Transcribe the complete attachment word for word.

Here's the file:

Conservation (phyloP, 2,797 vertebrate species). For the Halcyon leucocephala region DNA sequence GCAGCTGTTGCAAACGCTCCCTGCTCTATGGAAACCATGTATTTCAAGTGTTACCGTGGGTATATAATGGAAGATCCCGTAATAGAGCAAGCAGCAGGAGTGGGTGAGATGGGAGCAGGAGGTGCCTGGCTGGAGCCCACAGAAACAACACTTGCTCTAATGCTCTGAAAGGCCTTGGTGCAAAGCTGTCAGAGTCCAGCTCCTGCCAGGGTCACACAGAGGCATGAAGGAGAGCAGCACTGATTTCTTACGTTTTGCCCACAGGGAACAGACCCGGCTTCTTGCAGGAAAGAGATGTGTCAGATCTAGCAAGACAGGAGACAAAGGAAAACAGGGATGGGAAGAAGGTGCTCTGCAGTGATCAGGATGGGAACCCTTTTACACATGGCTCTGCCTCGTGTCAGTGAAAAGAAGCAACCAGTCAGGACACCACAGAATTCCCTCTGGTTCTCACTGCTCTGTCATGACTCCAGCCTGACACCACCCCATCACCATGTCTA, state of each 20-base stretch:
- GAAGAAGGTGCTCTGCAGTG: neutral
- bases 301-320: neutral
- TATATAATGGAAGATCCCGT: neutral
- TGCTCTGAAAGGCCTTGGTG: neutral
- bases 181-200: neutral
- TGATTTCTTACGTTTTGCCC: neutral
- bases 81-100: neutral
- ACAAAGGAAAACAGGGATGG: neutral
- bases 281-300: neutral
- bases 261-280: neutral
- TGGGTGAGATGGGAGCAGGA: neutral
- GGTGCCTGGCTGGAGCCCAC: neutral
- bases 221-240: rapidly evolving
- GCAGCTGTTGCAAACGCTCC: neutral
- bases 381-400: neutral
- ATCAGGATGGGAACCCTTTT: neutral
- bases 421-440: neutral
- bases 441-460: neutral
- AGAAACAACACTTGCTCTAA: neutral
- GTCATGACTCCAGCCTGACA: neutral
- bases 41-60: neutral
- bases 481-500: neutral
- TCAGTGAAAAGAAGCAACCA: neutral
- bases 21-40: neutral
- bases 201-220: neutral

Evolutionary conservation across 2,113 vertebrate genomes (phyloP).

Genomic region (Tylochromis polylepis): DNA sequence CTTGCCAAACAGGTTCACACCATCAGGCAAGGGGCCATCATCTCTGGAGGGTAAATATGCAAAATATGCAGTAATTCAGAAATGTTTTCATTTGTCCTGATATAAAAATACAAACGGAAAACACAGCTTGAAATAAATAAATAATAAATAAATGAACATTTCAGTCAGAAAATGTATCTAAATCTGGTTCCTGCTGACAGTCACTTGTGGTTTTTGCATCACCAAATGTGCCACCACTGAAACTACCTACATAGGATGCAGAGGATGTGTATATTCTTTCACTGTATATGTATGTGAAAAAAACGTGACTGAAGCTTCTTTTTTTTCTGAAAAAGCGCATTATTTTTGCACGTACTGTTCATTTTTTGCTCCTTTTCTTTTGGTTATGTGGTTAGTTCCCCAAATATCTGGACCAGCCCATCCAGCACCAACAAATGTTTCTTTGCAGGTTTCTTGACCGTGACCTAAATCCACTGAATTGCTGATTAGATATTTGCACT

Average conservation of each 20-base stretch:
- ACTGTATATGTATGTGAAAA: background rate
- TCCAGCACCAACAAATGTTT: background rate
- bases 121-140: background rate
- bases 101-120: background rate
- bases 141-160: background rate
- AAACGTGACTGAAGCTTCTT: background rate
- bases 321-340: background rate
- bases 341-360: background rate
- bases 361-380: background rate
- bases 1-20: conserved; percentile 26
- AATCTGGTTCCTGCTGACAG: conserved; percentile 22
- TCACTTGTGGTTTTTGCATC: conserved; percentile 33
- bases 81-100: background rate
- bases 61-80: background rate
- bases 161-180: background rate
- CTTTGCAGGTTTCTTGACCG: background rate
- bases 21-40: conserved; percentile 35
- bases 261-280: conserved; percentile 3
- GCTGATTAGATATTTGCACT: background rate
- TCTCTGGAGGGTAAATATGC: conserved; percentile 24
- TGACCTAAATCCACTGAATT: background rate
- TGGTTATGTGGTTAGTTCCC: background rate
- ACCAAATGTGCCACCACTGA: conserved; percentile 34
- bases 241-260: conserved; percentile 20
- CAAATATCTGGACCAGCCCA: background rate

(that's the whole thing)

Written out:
Conservation (phyloP, 2,797 vertebrate species). For the Halcyon leucocephala region DNA sequence GCAGCTGTTGCAAACGCTCCCTGCTCTATGGAAACCATGTATTTCAAGTGTTACCGTGGGTATATAATGGAAGATCCCGTAATAGAGCAAGCAGCAGGAGTGGGTGAGATGGGAGCAGGAGGTGCCTGGCTGGAGCCCACAGAAACAACACTTGCTCTAATGCTCTGAAAGGCCTTGGTGCAAAGCTGTCAGAGTCCAGCTCCTGCCAGGGTCACACAGAGGCATGAAGGAGAGCAGCACTGATTTCTTACGTTTTGCCCACAGGGAACAGACCCGGCTTCTTGCAGGAAAGAGATGTGTCAGATCTAGCAAGACAGGAGACAAAGGAAAACAGGGATGGGAAGAAGGTGCTCTGCAGTGATCAGGATGGGAACCCTTTTACACATGGCTCTGCCTCGTGTCAGTGAAAAGAAGCAACCAGTCAGGACACCACAGAATTCCCTCTGGTTCTCACTGCTCTGTCATGACTCCAGCCTGACACCACCCCATCACCATGTCTA, state of each 20-base stretch:
- GAAGAAGGTGCTCTGCAGTG: neutral
- bases 301-320: neutral
- TATATAATGGAAGATCCCGT: neutral
- TGCTCTGAAAGGCCTTGGTG: neutral
- bases 181-200: neutral
- TGATTTCTTACGTTTTGCCC: neutral
- bases 81-100: neutral
- ACAAAGGAAAACAGGGATGG: neutral
- bases 281-300: neutral
- bases 261-280: neutral
- TGGGTGAGATGGGAGCAGGA: neutral
- GGTGCCTGGCTGGAGCCCAC: neutral
- bases 221-240: rapidly evolving
- GCAGCTGTTGCAAACGCTCC: neutral
- bases 381-400: neutral
- ATCAGGATGGGAACCCTTTT: neutral
- bases 421-440: neutral
- bases 441-460: neutral
- AGAAACAACACTTGCTCTAA: neutral
- GTCATGACTCCAGCCTGACA: neutral
- bases 41-60: neutral
- bases 481-500: neutral
- TCAGTGAAAAGAAGCAACCA: neutral
- bases 21-40: neutral
- bases 201-220: neutral

Evolutionary conservation across 2,113 vertebrate genomes (phyloP).

Genomic region (Tylochromis polylepis): DNA sequence CTTGCCAAACAGGTTCACACCATCAGGCAAGGGGCCATCATCTCTGGAGGGTAAATATGCAAAATATGCAGTAATTCAGAAATGTTTTCATTTGTCCTGATATAAAAATACAAACGGAAAACACAGCTTGAAATAAATAAATAATAAATAAATGAACATTTCAGTCAGAAAATGTATCTAAATCTGGTTCCTGCTGACAGTCACTTGTGGTTTTTGCATCACCAAATGTGCCACCACTGAAACTACCTACATAGGATGCAGAGGATGTGTATATTCTTTCACTGTATATGTATGTGAAAAAAACGTGACTGAAGCTTCTTTTTTTTCTGAAAAAGCGCATTATTTTTGCACGTACTGTTCATTTTTTGCTCCTTTTCTTTTGGTTATGTGGTTAGTTCCCCAAATATCTGGACCAGCCCATCCAGCACCAACAAATGTTTCTTTGCAGGTTTCTTGACCGTGACCTAAATCCACTGAATTGCTGATTAGATATTTGCACT

Average conservation of each 20-base stretch:
- ACTGTATATGTATGTGAAAA: background rate
- TCCAGCACCAACAAATGTTT: background rate
- bases 121-140: background rate
- bases 101-120: background rate
- bases 141-160: background rate
- AAACGTGACTGAAGCTTCTT: background rate
- bases 321-340: background rate
- bases 341-360: background rate
- bases 361-380: background rate
- bases 1-20: conserved; percentile 26
- AATCTGGTTCCTGCTGACAG: conserved; percentile 22
- TCACTTGTGGTTTTTGCATC: conserved; percentile 33
- bases 81-100: background rate
- bases 61-80: background rate
- bases 161-180: background rate
- CTTTGCAGGTTTCTTGACCG: background rate
- bases 21-40: conserved; percentile 35
- bases 261-280: conserved; percentile 3
- GCTGATTAGATATTTGCACT: background rate
- TCTCTGGAGGGTAAATATGC: conserved; percentile 24
- TGACCTAAATCCACTGAATT: background rate
- TGGTTATGTGGTTAGTTCCC: background rate
- ACCAAATGTGCCACCACTGA: conserved; percentile 34
- bases 241-260: conserved; percentile 20
- CAAATATCTGGACCAGCCCA: background rate